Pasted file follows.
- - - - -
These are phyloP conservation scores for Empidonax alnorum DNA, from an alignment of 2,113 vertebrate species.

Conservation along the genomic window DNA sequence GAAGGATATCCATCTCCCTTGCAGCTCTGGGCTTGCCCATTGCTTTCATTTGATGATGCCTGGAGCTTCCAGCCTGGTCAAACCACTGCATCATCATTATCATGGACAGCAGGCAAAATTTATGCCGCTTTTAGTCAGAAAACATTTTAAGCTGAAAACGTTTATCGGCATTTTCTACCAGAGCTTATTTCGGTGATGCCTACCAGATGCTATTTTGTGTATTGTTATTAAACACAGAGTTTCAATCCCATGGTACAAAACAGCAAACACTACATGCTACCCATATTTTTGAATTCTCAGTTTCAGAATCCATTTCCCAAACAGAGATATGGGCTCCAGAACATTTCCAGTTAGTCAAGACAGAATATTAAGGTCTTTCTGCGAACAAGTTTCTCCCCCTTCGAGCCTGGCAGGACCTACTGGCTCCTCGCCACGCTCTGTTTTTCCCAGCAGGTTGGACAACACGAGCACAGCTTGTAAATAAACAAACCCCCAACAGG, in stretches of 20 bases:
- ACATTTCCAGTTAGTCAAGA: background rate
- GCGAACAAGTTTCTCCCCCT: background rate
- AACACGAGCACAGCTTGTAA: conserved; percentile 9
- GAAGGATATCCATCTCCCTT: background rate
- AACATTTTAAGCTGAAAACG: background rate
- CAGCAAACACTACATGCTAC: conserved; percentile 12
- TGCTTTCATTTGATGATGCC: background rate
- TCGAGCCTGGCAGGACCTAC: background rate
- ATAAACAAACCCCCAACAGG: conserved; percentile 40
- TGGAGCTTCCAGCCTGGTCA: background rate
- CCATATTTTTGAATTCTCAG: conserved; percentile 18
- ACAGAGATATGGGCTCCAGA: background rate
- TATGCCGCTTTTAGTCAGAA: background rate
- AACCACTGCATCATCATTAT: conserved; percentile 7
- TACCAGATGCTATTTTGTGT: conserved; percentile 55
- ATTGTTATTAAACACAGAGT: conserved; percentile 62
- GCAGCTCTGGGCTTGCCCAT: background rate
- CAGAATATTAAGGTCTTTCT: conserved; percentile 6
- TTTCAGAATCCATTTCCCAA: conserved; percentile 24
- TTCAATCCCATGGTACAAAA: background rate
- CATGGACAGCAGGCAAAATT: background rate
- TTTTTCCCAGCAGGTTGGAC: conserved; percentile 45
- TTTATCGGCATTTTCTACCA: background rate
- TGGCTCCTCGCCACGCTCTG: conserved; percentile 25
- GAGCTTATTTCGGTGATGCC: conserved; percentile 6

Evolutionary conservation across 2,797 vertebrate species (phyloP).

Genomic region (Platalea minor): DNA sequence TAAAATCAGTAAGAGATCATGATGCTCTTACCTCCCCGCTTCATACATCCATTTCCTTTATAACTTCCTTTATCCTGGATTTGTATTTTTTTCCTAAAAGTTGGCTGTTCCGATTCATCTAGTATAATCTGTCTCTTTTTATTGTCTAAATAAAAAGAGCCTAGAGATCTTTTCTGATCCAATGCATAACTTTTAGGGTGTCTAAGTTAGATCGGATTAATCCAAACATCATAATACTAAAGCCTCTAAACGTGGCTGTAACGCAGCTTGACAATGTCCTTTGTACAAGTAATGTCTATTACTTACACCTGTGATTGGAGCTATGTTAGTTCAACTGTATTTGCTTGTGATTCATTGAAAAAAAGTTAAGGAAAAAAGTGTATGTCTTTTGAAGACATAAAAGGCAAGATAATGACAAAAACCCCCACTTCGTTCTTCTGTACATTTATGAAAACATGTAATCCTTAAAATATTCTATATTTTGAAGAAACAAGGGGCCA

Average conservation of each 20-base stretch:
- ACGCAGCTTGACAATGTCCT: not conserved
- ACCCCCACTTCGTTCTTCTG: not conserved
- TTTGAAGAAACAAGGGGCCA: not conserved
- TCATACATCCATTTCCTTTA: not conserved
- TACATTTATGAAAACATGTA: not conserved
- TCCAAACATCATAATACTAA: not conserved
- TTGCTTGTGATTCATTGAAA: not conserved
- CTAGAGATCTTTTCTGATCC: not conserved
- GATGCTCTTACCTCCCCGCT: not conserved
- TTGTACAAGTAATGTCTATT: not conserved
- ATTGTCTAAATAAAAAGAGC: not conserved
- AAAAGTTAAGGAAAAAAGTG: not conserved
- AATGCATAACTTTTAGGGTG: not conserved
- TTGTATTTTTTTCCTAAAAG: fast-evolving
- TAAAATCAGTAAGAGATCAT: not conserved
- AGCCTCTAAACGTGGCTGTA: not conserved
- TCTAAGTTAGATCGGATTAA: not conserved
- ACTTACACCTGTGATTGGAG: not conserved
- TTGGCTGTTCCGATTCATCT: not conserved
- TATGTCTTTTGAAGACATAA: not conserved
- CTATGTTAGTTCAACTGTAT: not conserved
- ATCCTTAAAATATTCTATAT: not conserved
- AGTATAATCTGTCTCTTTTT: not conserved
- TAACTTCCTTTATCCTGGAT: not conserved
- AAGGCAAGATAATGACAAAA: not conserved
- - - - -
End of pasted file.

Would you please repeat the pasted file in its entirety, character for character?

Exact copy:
These are phyloP conservation scores for Empidonax alnorum DNA, from an alignment of 2,113 vertebrate species.

Conservation along the genomic window DNA sequence GAAGGATATCCATCTCCCTTGCAGCTCTGGGCTTGCCCATTGCTTTCATTTGATGATGCCTGGAGCTTCCAGCCTGGTCAAACCACTGCATCATCATTATCATGGACAGCAGGCAAAATTTATGCCGCTTTTAGTCAGAAAACATTTTAAGCTGAAAACGTTTATCGGCATTTTCTACCAGAGCTTATTTCGGTGATGCCTACCAGATGCTATTTTGTGTATTGTTATTAAACACAGAGTTTCAATCCCATGGTACAAAACAGCAAACACTACATGCTACCCATATTTTTGAATTCTCAGTTTCAGAATCCATTTCCCAAACAGAGATATGGGCTCCAGAACATTTCCAGTTAGTCAAGACAGAATATTAAGGTCTTTCTGCGAACAAGTTTCTCCCCCTTCGAGCCTGGCAGGACCTACTGGCTCCTCGCCACGCTCTGTTTTTCCCAGCAGGTTGGACAACACGAGCACAGCTTGTAAATAAACAAACCCCCAACAGG, in stretches of 20 bases:
- ACATTTCCAGTTAGTCAAGA: background rate
- GCGAACAAGTTTCTCCCCCT: background rate
- AACACGAGCACAGCTTGTAA: conserved; percentile 9
- GAAGGATATCCATCTCCCTT: background rate
- AACATTTTAAGCTGAAAACG: background rate
- CAGCAAACACTACATGCTAC: conserved; percentile 12
- TGCTTTCATTTGATGATGCC: background rate
- TCGAGCCTGGCAGGACCTAC: background rate
- ATAAACAAACCCCCAACAGG: conserved; percentile 40
- TGGAGCTTCCAGCCTGGTCA: background rate
- CCATATTTTTGAATTCTCAG: conserved; percentile 18
- ACAGAGATATGGGCTCCAGA: background rate
- TATGCCGCTTTTAGTCAGAA: background rate
- AACCACTGCATCATCATTAT: conserved; percentile 7
- TACCAGATGCTATTTTGTGT: conserved; percentile 55
- ATTGTTATTAAACACAGAGT: conserved; percentile 62
- GCAGCTCTGGGCTTGCCCAT: background rate
- CAGAATATTAAGGTCTTTCT: conserved; percentile 6
- TTTCAGAATCCATTTCCCAA: conserved; percentile 24
- TTCAATCCCATGGTACAAAA: background rate
- CATGGACAGCAGGCAAAATT: background rate
- TTTTTCCCAGCAGGTTGGAC: conserved; percentile 45
- TTTATCGGCATTTTCTACCA: background rate
- TGGCTCCTCGCCACGCTCTG: conserved; percentile 25
- GAGCTTATTTCGGTGATGCC: conserved; percentile 6

Evolutionary conservation across 2,797 vertebrate species (phyloP).

Genomic region (Platalea minor): DNA sequence TAAAATCAGTAAGAGATCATGATGCTCTTACCTCCCCGCTTCATACATCCATTTCCTTTATAACTTCCTTTATCCTGGATTTGTATTTTTTTCCTAAAAGTTGGCTGTTCCGATTCATCTAGTATAATCTGTCTCTTTTTATTGTCTAAATAAAAAGAGCCTAGAGATCTTTTCTGATCCAATGCATAACTTTTAGGGTGTCTAAGTTAGATCGGATTAATCCAAACATCATAATACTAAAGCCTCTAAACGTGGCTGTAACGCAGCTTGACAATGTCCTTTGTACAAGTAATGTCTATTACTTACACCTGTGATTGGAGCTATGTTAGTTCAACTGTATTTGCTTGTGATTCATTGAAAAAAAGTTAAGGAAAAAAGTGTATGTCTTTTGAAGACATAAAAGGCAAGATAATGACAAAAACCCCCACTTCGTTCTTCTGTACATTTATGAAAACATGTAATCCTTAAAATATTCTATATTTTGAAGAAACAAGGGGCCA

Average conservation of each 20-base stretch:
- ACGCAGCTTGACAATGTCCT: not conserved
- ACCCCCACTTCGTTCTTCTG: not conserved
- TTTGAAGAAACAAGGGGCCA: not conserved
- TCATACATCCATTTCCTTTA: not conserved
- TACATTTATGAAAACATGTA: not conserved
- TCCAAACATCATAATACTAA: not conserved
- TTGCTTGTGATTCATTGAAA: not conserved
- CTAGAGATCTTTTCTGATCC: not conserved
- GATGCTCTTACCTCCCCGCT: not conserved
- TTGTACAAGTAATGTCTATT: not conserved
- ATTGTCTAAATAAAAAGAGC: not conserved
- AAAAGTTAAGGAAAAAAGTG: not conserved
- AATGCATAACTTTTAGGGTG: not conserved
- TTGTATTTTTTTCCTAAAAG: fast-evolving
- TAAAATCAGTAAGAGATCAT: not conserved
- AGCCTCTAAACGTGGCTGTA: not conserved
- TCTAAGTTAGATCGGATTAA: not conserved
- ACTTACACCTGTGATTGGAG: not conserved
- TTGGCTGTTCCGATTCATCT: not conserved
- TATGTCTTTTGAAGACATAA: not conserved
- CTATGTTAGTTCAACTGTAT: not conserved
- ATCCTTAAAATATTCTATAT: not conserved
- AGTATAATCTGTCTCTTTTT: not conserved
- TAACTTCCTTTATCCTGGAT: not conserved
- AAGGCAAGATAATGACAAAA: not conserved